I actually spent the first hour of today’s class lecturing. I wanted to make sure the students really understood velocity and acceleration so we did a few more problems with falling objects, talked about Felix Baumgartner free falling from 39,000 meters (video was in last R2 Physics post) and why his velocity actually decreased as he fell once hit the atmosphere (air resistance). We also talked about projectiles and since most of the class is also in my 4H Archery project we calculated how much an arrow falls when traveling from a bow to the target. If we shoot the arrow so it leaves the bow only with a horizontal velocity – aimed straight at the center of the target, then the amount of time the arrow is in flight only depends on it’s initial velocity and the distance to the target. A typical arrow speed for an arrow shot from a recurve bow is 50 m/s and for a compound bow (like the one shown in the photo), arrow speeds are closer to 110 m/s. For this problem we put the target 30 meters from the archer (same as in the photo). If the arrow is traveling with a constant 50m/s in the horizontal direction, it will take t = x/v = 30m/(50m/s) = 0.6 s for the arrow to reach the target. Now we can consider the vertical problem, if we drop an arrow, how far does it fall in 0.6 seconds? y = 1/2 a t2 = 1/2 (9.8 m/s2 ) (0.6s)2 = 1.7 m. So an arrow shot from a recurve at 50m/s will drop from the horizontal 1.7 meters before hitting the target at 30 meters, which means it will probably hit the ground before it hits the target! A compound shooting an arrow at 110 m/s fairs a bit better dropping only 0.4 meters before it hits the target. I actually found a website that goes into this detail: Arrow Flight Fact or Fiction: one pin to 40 yards.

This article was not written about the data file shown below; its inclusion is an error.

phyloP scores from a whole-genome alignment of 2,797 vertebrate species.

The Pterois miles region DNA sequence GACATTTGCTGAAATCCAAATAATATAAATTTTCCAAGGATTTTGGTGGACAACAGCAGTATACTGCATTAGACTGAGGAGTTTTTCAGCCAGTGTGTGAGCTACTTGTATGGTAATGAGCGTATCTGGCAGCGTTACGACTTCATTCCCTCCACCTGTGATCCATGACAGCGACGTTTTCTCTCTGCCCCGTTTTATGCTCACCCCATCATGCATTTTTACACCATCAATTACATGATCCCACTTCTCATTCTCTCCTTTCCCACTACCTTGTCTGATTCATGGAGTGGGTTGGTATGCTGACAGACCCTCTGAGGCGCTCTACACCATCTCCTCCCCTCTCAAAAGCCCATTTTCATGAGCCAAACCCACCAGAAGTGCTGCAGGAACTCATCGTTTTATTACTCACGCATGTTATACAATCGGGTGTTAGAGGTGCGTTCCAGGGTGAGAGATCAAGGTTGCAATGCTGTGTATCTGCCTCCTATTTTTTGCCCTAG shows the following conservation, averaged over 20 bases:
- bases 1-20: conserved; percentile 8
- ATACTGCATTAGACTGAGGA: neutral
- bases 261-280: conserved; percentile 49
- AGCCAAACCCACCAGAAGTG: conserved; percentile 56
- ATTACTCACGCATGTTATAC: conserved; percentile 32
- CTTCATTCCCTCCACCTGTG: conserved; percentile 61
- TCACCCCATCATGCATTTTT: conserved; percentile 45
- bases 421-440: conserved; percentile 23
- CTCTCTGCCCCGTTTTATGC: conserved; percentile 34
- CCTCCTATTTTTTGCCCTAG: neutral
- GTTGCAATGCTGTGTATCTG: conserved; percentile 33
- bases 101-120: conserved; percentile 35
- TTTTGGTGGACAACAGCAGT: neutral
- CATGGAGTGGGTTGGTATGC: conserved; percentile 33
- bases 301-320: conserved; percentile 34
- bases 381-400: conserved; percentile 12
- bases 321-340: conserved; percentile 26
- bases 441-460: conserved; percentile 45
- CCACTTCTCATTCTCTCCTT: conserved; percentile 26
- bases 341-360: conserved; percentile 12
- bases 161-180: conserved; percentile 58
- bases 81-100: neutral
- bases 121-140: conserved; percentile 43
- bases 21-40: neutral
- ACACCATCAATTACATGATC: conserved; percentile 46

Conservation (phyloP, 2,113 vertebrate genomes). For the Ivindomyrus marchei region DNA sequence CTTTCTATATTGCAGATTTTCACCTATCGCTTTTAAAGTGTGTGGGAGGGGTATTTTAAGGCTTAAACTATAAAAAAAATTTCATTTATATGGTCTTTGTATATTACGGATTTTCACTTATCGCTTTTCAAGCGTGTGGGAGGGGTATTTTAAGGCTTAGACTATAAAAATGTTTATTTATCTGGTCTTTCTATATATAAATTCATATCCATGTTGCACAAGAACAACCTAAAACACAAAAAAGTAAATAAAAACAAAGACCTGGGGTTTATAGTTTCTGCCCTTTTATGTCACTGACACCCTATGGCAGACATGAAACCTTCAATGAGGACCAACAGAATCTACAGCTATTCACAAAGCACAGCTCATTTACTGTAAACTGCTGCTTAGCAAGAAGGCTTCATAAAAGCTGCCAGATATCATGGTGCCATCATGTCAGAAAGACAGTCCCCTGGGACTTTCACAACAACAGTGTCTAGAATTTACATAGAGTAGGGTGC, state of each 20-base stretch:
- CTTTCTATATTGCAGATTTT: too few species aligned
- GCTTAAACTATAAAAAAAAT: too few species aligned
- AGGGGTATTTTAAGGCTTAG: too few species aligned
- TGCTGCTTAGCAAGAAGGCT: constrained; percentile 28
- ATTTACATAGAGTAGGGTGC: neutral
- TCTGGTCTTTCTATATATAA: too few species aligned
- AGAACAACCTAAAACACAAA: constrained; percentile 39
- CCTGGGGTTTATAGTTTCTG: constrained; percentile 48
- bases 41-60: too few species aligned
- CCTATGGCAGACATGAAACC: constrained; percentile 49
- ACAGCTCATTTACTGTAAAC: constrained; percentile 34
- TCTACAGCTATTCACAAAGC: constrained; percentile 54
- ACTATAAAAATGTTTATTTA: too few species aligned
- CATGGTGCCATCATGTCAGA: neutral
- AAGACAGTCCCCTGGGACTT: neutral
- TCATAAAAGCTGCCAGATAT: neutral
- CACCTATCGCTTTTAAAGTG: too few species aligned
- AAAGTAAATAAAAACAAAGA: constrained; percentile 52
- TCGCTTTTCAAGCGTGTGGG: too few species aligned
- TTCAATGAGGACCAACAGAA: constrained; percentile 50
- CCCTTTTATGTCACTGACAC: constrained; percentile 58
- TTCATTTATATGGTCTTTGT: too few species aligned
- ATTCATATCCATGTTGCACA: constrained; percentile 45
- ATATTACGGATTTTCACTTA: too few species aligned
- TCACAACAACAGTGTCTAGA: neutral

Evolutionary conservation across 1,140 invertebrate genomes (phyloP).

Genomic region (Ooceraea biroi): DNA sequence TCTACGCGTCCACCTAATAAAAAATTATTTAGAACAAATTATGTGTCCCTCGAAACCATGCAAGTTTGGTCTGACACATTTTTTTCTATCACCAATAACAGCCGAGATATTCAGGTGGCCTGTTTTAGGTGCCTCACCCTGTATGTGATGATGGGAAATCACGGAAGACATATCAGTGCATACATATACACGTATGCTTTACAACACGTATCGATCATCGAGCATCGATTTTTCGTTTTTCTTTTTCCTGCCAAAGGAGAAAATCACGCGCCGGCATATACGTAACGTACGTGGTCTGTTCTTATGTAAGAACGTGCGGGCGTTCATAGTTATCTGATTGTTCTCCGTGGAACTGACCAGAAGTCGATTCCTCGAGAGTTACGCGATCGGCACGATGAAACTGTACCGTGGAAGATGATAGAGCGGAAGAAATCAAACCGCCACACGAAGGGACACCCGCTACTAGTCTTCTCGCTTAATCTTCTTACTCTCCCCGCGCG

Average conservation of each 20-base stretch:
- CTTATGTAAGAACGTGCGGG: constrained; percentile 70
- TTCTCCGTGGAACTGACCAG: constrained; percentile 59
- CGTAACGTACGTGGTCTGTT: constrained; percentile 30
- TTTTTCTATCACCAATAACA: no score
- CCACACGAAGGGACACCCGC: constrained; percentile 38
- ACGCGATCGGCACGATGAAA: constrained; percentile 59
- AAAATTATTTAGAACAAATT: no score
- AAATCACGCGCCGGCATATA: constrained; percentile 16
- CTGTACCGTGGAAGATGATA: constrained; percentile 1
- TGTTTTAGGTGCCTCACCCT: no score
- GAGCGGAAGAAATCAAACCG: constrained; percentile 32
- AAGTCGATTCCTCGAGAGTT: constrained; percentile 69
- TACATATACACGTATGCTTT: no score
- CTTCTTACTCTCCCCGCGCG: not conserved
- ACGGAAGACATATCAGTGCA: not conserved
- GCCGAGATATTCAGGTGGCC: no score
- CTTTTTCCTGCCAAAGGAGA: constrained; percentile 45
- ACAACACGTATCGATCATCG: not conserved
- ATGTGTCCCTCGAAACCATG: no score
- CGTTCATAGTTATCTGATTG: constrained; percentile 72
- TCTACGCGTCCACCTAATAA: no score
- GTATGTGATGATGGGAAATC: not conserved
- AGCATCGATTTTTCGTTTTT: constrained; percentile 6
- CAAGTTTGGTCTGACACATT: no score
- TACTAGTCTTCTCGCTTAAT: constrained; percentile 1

Then we moved on section 1.3 in the text, How Things Work: The Physics of Everyday Life by Bloomfield and talked about potential energy, kinetic energy and work. I sent the following videos for students to watch before class.
I found this Inclined Plane Lab on the web – the link will download the pdf. We used my dry erase boards as the ramps and some wooden blocks with eye hooks screwed into them. I also have a variety of spring scales that students could use to measure the force on the blocks, including a new digital one from Vernier, Go Direct Force and Acceleration Sensor.The Go Direct sensor works directly with the Graphical Anaylsis App so you can record the force measured by the sensor as you pull it up the ramp. In the photo below you can see a student pulling the block with a spring scale.
Students measured the force required to pull the block up a ramp at different heights (10, 20, 30, 40 and 50 cm). They also used the spring scales to measure the force of gravity (weight) by just hanging the block from the spring scale. As the steepness of the ramp increased they found they needed a larger force to pull the block up the ramp. Students also calculated the force that was required to pull the block and found it was smaller than the force actually required. This was because we ignored friction in our calculation, so the difference between the measured and calculated forces was due to the force of friction between the block and the board. Once they had all their data they plotted both the measured and calculated forces as a function of ramp height.